Reports from Human Rights Watch say that the Gadhafi regime has used some cluster munitions in the siege of the city of Misrata. The Libyan government has denied the allegations, but the reports were enough to spark international condemnation, particularly from US Secretary of State Hillary Clinton, who termed the report “troubling.”
Cluster bombs have been criticized recently for their potential to cause massive civilian deaths long after their use, and sparked claims that Gadhafi was violating international law in using the “banned” munitions.
Which is ultimately untrue. Though there is a ban on cluster munitions which has entered into force, Libya is one of eight nations that are not signatories. Interestingly, the US also spurned the ban, and has used cluster bombs regularly in its own wars, including in the 2001 invasion of Afghanistan and the 2003 invasion of Iraq.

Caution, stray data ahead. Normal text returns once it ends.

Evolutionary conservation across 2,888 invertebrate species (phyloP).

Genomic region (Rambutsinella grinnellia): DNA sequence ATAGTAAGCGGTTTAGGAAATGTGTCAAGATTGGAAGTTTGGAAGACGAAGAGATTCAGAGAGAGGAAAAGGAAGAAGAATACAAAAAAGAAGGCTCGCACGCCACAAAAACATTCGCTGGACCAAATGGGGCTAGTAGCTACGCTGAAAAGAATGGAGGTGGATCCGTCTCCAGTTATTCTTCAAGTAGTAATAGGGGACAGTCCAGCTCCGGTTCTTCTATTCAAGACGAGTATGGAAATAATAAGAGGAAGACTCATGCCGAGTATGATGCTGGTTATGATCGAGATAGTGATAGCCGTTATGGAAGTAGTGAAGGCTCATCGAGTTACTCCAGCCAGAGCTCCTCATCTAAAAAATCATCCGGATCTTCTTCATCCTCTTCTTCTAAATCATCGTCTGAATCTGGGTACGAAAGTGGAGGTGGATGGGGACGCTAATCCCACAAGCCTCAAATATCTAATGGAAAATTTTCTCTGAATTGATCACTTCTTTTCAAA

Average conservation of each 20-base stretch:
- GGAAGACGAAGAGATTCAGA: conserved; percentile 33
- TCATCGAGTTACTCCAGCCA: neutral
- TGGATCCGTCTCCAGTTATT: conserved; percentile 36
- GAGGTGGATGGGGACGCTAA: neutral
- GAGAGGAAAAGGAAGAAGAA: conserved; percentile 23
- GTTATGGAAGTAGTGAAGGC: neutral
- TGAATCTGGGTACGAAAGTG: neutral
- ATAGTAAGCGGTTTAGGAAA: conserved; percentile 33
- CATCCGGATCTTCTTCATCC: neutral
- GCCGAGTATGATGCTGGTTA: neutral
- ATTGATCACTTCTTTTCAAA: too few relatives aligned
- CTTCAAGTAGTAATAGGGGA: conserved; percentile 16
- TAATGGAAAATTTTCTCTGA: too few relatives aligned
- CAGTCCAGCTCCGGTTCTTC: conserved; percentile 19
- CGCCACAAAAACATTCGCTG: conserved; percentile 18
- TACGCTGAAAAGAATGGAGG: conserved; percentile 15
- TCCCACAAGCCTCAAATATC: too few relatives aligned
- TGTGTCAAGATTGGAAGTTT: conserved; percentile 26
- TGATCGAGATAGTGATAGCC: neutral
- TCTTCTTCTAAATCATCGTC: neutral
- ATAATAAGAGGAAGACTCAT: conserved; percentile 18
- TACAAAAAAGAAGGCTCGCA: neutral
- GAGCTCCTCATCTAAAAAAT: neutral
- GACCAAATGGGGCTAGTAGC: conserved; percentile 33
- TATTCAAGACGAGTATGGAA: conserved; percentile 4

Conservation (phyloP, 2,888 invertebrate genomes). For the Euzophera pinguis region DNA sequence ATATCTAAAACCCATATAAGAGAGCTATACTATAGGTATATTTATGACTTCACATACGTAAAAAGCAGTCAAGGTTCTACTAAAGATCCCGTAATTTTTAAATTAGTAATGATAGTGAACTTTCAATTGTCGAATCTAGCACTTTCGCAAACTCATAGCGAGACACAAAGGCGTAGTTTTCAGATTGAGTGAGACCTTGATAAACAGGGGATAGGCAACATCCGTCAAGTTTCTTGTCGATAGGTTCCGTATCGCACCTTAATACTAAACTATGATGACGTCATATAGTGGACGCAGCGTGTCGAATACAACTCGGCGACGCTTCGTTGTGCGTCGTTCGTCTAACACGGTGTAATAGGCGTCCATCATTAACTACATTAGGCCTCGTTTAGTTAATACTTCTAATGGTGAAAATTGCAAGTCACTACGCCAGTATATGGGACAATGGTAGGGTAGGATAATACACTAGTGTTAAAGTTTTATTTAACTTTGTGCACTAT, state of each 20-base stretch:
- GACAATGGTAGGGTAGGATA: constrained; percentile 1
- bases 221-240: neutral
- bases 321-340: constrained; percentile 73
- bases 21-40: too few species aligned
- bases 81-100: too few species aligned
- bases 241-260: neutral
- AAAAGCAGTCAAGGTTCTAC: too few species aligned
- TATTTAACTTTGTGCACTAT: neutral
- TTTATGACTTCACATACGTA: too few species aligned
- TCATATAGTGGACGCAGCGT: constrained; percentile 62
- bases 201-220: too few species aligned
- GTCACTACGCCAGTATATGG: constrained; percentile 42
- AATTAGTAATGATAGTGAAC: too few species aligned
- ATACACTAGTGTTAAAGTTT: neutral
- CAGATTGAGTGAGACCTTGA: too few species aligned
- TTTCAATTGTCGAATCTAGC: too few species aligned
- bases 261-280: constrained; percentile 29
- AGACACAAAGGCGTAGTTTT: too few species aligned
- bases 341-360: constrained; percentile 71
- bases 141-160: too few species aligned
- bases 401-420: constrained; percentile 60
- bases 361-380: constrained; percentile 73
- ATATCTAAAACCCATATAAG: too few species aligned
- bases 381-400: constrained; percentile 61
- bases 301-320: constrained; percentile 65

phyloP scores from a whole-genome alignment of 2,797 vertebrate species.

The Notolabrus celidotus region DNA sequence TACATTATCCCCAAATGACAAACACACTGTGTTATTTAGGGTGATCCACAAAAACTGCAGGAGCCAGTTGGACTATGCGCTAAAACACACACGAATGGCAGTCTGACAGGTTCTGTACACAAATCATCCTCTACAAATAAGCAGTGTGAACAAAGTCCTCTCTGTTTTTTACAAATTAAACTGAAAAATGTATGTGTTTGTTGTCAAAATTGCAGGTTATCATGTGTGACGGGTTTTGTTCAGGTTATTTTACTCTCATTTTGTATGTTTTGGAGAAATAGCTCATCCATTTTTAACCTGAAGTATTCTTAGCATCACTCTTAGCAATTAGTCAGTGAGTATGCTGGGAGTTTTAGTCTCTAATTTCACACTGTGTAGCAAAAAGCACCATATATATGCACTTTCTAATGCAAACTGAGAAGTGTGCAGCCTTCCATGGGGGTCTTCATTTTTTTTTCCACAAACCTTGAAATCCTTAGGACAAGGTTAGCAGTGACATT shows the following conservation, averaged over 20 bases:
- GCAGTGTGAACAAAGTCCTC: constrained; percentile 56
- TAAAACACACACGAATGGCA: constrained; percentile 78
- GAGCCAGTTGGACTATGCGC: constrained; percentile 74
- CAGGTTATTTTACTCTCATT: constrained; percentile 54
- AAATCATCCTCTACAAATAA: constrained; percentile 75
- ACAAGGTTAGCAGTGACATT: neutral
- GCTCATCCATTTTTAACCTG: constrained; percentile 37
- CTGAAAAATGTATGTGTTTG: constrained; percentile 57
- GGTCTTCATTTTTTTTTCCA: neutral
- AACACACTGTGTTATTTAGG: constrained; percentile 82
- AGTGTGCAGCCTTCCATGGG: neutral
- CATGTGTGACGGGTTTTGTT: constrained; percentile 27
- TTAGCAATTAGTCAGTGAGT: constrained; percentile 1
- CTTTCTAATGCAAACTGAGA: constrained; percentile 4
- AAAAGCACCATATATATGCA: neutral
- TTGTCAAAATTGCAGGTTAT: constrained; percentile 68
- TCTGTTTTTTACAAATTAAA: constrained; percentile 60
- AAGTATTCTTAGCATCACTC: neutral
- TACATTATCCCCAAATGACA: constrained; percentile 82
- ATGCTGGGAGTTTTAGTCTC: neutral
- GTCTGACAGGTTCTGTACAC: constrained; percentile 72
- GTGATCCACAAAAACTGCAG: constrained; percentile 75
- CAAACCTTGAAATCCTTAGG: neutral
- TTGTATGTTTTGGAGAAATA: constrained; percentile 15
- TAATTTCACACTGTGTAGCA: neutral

Indeed, US officials fought tooth and nail to weaken the ban on cluster munitions so other NATO member nations that did sign the ban could continue to participate in US-led wars in which the US was using such bombs.
In fact the reason cluster bombs have such an infamous reputation is because of the enormous death tolls caused in the recent US uses, as well as the 2006 Israeli invasion of Lebanon, during which the US “rushed” a shipment of cluster bombs to Israel before a ceasefire was agreed to. Such bombs have continued to kill and maim for years after their use.
The reports of use in Libya are so far comparatively isolated, but in a nation where the population is clustered around a few major cities and all the fighting is occuring in those cities, the use of the munitions could be a horrific humanitarian crisis.